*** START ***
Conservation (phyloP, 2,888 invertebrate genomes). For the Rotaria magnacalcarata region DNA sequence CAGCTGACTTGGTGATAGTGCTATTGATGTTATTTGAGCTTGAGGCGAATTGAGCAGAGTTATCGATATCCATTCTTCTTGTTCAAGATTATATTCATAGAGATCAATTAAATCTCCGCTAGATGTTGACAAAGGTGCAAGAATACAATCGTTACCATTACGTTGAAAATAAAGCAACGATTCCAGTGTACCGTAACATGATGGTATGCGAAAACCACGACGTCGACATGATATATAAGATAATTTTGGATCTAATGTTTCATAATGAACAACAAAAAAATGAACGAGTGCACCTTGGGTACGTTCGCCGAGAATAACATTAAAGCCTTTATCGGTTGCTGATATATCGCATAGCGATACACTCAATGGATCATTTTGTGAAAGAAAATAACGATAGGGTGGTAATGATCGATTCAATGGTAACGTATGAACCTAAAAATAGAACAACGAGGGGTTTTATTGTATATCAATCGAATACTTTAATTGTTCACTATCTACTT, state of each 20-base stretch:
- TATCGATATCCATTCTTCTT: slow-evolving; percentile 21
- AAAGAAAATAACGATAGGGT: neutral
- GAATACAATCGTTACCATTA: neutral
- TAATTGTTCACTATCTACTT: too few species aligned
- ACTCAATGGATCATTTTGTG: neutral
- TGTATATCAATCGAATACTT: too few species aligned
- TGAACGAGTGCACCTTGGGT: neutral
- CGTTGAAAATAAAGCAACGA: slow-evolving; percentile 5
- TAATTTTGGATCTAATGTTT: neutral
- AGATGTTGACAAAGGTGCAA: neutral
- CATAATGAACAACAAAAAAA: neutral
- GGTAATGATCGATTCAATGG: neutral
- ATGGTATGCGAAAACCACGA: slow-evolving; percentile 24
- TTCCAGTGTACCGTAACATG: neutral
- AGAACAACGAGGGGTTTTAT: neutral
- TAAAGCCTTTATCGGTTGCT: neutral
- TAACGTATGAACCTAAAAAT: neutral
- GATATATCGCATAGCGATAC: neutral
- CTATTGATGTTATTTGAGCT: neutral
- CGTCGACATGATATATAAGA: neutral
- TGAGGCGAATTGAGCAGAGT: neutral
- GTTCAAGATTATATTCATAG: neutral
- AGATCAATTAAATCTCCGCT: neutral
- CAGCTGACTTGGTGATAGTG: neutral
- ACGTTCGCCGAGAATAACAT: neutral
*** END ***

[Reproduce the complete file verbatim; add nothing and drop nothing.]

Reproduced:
Conservation (phyloP, 2,888 invertebrate genomes). For the Rotaria magnacalcarata region DNA sequence CAGCTGACTTGGTGATAGTGCTATTGATGTTATTTGAGCTTGAGGCGAATTGAGCAGAGTTATCGATATCCATTCTTCTTGTTCAAGATTATATTCATAGAGATCAATTAAATCTCCGCTAGATGTTGACAAAGGTGCAAGAATACAATCGTTACCATTACGTTGAAAATAAAGCAACGATTCCAGTGTACCGTAACATGATGGTATGCGAAAACCACGACGTCGACATGATATATAAGATAATTTTGGATCTAATGTTTCATAATGAACAACAAAAAAATGAACGAGTGCACCTTGGGTACGTTCGCCGAGAATAACATTAAAGCCTTTATCGGTTGCTGATATATCGCATAGCGATACACTCAATGGATCATTTTGTGAAAGAAAATAACGATAGGGTGGTAATGATCGATTCAATGGTAACGTATGAACCTAAAAATAGAACAACGAGGGGTTTTATTGTATATCAATCGAATACTTTAATTGTTCACTATCTACTT, state of each 20-base stretch:
- TATCGATATCCATTCTTCTT: slow-evolving; percentile 21
- AAAGAAAATAACGATAGGGT: neutral
- GAATACAATCGTTACCATTA: neutral
- TAATTGTTCACTATCTACTT: too few species aligned
- ACTCAATGGATCATTTTGTG: neutral
- TGTATATCAATCGAATACTT: too few species aligned
- TGAACGAGTGCACCTTGGGT: neutral
- CGTTGAAAATAAAGCAACGA: slow-evolving; percentile 5
- TAATTTTGGATCTAATGTTT: neutral
- AGATGTTGACAAAGGTGCAA: neutral
- CATAATGAACAACAAAAAAA: neutral
- GGTAATGATCGATTCAATGG: neutral
- ATGGTATGCGAAAACCACGA: slow-evolving; percentile 24
- TTCCAGTGTACCGTAACATG: neutral
- AGAACAACGAGGGGTTTTAT: neutral
- TAAAGCCTTTATCGGTTGCT: neutral
- TAACGTATGAACCTAAAAAT: neutral
- GATATATCGCATAGCGATAC: neutral
- CTATTGATGTTATTTGAGCT: neutral
- CGTCGACATGATATATAAGA: neutral
- TGAGGCGAATTGAGCAGAGT: neutral
- GTTCAAGATTATATTCATAG: neutral
- AGATCAATTAAATCTCCGCT: neutral
- CAGCTGACTTGGTGATAGTG: neutral
- ACGTTCGCCGAGAATAACAT: neutral